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No, the water of the Nile River hasn’t turned red – video of the Laguna Roja in Chile

IN SHORT: The blood-red colour of the water is startling, but a video shared on social media doesn’t show the Nile River in Africa. Instead, it’s a naturally red lake in the South American country of Chile.

On 9 November 2023 Africa’s famous Nile River turned red – and it’s a sign of the “end times”.

That’s the claim about a video circulating on social media. It shows a body of dark reddish water, between treeless hills.

Many versions of the claim use TikTok videos overlaid with verse 16:3 of the Christian Bible’s book of Revelation, a vision of the end of the world. It reads:

And the second angel poured out his vial across the sea; and it became as the blood of a dead man: and every living soul died in the sea. And the third angel poured out his vial on the rivers and fountains of the waters; and they became blood.

Captions to the video include:

  • The Nile river has turned Red! Another sign of the end times being fulfilled right in front of our eyes.
  • So how long does it need to be before our brothers and sisters will admit we are in the Tribulation. The Nile River turned red like blood. Revelation 16:3 coming to pass …
  • The Nile River has turned red. THE STUBBORN OF EGYPT IS THE COUSE OF THIS.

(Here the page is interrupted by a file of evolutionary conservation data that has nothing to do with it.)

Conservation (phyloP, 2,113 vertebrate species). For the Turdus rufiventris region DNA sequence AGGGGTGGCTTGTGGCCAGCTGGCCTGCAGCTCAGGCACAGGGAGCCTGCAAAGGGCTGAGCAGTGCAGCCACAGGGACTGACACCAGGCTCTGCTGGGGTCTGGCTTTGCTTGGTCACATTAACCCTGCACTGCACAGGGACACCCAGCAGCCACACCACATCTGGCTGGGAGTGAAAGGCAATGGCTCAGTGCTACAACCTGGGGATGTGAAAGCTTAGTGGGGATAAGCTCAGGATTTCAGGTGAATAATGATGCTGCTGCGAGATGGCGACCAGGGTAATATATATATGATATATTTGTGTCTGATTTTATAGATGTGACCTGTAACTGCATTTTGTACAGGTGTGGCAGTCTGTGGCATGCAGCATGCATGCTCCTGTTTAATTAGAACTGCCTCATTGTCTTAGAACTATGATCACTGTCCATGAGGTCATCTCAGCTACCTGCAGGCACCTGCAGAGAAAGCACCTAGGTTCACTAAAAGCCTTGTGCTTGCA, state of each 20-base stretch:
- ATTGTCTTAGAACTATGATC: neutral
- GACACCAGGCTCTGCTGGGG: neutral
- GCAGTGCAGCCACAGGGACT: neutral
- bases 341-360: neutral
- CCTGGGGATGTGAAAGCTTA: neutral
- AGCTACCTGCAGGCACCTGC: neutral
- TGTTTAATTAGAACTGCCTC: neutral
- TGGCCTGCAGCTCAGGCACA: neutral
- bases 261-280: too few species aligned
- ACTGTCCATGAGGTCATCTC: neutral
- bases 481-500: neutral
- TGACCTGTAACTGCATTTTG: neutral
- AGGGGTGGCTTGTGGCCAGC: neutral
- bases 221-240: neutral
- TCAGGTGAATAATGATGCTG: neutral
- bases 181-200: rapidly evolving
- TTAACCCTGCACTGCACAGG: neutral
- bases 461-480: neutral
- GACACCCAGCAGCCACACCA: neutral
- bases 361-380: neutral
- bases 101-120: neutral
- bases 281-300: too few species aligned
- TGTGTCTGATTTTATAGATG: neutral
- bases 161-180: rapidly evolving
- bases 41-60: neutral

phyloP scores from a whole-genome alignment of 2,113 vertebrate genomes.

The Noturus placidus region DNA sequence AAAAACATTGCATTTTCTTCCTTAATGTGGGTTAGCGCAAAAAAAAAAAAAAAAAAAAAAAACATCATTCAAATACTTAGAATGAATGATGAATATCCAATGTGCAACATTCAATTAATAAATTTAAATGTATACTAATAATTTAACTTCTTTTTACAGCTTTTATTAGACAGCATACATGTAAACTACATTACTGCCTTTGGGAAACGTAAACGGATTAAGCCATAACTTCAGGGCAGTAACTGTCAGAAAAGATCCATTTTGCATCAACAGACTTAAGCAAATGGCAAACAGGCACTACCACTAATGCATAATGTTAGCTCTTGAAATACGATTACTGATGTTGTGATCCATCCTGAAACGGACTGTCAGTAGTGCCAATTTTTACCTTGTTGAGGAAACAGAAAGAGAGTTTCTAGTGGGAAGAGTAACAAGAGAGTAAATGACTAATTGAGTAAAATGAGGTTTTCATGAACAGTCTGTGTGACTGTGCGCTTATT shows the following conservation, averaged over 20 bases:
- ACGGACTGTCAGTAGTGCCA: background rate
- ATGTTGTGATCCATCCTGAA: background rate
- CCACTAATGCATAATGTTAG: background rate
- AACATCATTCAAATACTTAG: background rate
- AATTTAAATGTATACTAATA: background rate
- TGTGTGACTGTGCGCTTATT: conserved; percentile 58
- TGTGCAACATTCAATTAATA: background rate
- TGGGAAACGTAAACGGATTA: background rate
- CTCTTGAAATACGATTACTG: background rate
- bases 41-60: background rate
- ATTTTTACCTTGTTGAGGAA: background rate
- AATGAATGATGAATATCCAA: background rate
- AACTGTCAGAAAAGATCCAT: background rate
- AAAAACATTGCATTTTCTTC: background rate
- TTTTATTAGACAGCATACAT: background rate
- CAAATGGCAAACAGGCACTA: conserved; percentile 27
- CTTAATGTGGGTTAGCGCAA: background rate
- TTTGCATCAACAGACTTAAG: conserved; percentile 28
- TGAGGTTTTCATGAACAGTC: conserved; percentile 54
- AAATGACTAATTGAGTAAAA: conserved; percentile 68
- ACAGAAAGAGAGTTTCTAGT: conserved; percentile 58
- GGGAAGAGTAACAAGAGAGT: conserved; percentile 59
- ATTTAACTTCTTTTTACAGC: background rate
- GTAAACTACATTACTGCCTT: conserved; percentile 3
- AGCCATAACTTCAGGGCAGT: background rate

Screenshots of the video are also doing the rounds online, with the same claim.

The Nile is one of the longest rivers in the world. It begins with rivers that enter Lake Victoria in East Africa and then flows northwards to empty into the Mediterranean Sea on the coast of Egypt.

But the claim is false. The footage isn’t of the Nile. It was shot on a completely different continent and shows a lake, not a river, which has a naturally red colour.

NileRed_False

Lake’s red colour thought to be caused by algae

Africa Check ran frames of the video through a Google reverse image search.

This eventually led us to several tourism websites about Laguna Roja in northern Chile, a country in South America.

Its name means “red lagoon” in Spanish, though it is a lake, not a lagoon, as it doesn’t enter or connect with the sea. Its colour is thought to be caused by algae – tiny plant-like organisms – in the water.

Photos on the websites match the landscape, with treeless hills surrounding the water, as seen in the video. At the eight-second mark, for example, a rocky outcrop with a saddled hill behind it can also be seen on the right of this photo of Laguna Rosa, and on the left of this one.

The video doesn’t show the Nile River, red or not. It’s footage of Laguna Roja in northern Chile.

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